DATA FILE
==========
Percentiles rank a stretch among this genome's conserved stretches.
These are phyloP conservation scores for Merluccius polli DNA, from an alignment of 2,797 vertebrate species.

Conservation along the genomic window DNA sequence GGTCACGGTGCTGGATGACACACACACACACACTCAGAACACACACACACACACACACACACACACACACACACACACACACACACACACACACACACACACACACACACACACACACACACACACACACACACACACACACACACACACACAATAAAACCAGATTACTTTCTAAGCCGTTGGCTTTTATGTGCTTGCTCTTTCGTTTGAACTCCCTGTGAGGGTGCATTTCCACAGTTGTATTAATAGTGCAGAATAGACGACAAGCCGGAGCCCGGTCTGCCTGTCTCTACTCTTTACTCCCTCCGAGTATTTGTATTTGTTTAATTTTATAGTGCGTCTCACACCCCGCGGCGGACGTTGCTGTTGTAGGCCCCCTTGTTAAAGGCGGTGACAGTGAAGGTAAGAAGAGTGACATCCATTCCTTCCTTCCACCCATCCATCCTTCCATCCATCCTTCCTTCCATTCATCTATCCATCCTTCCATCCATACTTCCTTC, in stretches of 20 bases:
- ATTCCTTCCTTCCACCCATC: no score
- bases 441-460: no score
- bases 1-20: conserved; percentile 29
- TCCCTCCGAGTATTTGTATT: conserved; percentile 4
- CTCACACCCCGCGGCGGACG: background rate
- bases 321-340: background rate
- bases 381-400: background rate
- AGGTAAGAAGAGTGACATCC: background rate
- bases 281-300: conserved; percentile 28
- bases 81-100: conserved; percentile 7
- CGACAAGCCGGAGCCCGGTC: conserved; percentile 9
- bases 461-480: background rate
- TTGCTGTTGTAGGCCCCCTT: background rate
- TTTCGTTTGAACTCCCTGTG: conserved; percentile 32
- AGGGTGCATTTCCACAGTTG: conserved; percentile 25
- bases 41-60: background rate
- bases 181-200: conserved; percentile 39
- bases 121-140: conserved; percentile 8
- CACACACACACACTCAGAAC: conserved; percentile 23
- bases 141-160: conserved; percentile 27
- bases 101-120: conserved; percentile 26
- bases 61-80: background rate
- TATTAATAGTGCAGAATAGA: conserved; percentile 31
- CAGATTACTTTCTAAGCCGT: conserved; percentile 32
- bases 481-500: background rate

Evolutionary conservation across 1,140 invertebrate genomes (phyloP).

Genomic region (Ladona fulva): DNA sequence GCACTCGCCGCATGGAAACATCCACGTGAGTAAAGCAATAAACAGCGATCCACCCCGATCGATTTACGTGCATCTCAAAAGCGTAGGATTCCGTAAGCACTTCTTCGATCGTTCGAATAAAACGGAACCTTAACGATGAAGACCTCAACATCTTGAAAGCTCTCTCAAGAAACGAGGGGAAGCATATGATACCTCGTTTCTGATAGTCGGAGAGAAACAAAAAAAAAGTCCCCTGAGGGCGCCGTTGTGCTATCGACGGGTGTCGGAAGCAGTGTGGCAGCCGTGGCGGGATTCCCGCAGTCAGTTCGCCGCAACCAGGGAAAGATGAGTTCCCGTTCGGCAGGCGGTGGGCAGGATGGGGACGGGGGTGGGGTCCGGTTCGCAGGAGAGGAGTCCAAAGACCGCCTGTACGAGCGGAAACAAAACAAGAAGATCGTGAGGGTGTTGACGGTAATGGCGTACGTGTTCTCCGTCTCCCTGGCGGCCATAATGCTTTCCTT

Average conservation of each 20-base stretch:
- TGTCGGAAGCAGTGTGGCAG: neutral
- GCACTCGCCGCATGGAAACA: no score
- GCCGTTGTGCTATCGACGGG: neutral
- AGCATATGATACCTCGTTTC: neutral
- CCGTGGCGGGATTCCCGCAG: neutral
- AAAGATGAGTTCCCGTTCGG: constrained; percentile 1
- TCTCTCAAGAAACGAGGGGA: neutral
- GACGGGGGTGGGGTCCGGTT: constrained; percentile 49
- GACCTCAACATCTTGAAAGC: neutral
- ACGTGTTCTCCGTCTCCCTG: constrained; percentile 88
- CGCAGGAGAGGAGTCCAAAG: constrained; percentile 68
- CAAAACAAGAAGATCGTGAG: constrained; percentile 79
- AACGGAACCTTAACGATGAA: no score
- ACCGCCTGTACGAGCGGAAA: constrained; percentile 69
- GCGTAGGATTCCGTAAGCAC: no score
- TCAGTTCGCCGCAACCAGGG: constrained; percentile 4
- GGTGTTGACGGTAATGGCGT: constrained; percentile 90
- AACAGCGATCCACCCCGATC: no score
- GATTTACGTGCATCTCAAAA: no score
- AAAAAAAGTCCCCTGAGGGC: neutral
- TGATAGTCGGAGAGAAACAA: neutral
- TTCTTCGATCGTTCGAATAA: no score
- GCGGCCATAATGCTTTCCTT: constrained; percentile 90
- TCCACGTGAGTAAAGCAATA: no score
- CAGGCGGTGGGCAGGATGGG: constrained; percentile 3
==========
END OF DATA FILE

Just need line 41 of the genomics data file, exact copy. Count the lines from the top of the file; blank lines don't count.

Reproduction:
- ACGTGTTCTCCGTCTCCCTG: constrained; percentile 88